But Hebrew learning is not the only learning. A Clergyman may have no special pretensions in that line: but he may have given his whole mind, and the best of his time and strength, to the acquirement of sound theological learning, in its various departments. He may have shown himself able to grapple with the subtlest forms of heresy, to detect, expose, and refute them. In the present militant state of the Church, surely such attainments in theology will be valued ! Surely sound scriptura theology will be patronized and encouraged.
But alas, is it so? is it to any purpose (so far as his advancement in the Church is concerned) that a man should establish his character as a sound scriptural theologian, and a learned Protestant divine? Will he be placed in a position to pursue his studies, and to employ his talents to the best advantage ? so that, if he proposes to write a book, he may consider what will be most useful? What will promote sound learning, and increase the stock, or the facilities of acquiring a stock of sound theology ? instead of merely inquiring, What will be popular ? What will sell ? and what will take with such and such a party?
We ask again the question, Is sound theological learning encouraged by those who have the Patronage of the Church in their hands?
If not, what will and must be the consequence, but that a meagre, miserable, commonplace, superficial theology, without distinctness, without energy, without extent or variety, without depth or spiritual value, will more and more prevail ?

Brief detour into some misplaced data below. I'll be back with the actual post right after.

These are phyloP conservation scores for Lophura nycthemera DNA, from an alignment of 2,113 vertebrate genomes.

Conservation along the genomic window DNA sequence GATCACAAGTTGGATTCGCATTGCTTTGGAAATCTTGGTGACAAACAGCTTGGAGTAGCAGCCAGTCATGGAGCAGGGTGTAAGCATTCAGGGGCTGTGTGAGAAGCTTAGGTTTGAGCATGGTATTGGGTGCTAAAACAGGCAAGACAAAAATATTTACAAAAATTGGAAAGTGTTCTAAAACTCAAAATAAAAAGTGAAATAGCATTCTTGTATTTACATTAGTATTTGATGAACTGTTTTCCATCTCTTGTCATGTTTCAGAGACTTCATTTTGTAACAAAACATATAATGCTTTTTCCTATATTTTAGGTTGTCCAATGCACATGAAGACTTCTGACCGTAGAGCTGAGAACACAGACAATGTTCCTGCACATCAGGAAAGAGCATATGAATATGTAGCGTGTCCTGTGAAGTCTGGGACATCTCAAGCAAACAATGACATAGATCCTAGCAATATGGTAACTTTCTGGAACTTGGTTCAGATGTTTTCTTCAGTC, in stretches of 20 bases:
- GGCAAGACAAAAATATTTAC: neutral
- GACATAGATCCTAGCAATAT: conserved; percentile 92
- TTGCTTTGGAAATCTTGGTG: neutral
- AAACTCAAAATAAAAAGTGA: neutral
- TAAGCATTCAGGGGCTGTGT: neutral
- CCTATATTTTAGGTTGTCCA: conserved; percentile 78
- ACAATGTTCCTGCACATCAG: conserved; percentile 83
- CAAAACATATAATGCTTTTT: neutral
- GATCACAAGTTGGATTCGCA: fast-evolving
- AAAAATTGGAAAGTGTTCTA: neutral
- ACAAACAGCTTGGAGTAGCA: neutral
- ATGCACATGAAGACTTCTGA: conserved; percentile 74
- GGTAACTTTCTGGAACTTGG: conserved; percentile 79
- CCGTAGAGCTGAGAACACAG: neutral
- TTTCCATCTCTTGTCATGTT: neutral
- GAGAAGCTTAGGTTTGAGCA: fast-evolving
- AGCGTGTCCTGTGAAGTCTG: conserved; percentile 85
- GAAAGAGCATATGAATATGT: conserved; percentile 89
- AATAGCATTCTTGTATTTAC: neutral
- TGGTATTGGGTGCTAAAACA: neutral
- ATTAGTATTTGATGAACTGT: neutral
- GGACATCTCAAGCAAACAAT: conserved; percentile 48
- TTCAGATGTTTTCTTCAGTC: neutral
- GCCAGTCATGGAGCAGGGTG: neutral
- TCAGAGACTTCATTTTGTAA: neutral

“The hungry sheep look up and are not fed!” We only add, that we do not write at random. We have cases in our eye, in every class to which we have referred.
But, indeed, is such reference needed? Will not the observation and experience of every one of our readers furnish instances, in which such Clergymen as those to whom we have referred, are suffering from neglect, and struggling with most painful difficulties?
And is not the general result of this neglect yet more obvious ? Is not the theology that prevails in our pulpits, in many respects superficial, and unprotestant? And, if we look to the Bishops and dignitaries of our Church, how many of them can we set down as sound theologians? as Masters in Israel? How many can any of our readers name, to whom we would think of applying for information and guidance on a great question in divinity, or in a case of spiritual or theological difficulty? : We have Bishops who are diligent and exemplary in superintending their Dioceses, and in stirring up their Clergy to pastoral diligence, both by precept and example, and we are thankful for them. But have we Bishops to whom we can look up as sound divines, as thorough scriptural and Protestant and learned theologians? who are worthy successors of Jewel, and Usher, and Davenant?
These are the men that we want. But is the present system of bestowing the patronage of our Church (if system it may be called) such as is calculated to raise up a body of Clergy, from which such Bishops could be chosen ? And when a Bishop is appointed, is it on account of his scriptural piety, his Protestant principles, his Hebrew learning, or his sound and extensive knowledge of theology, that he is placed upon the Bench?
Let us look this matter full in the face. Let the common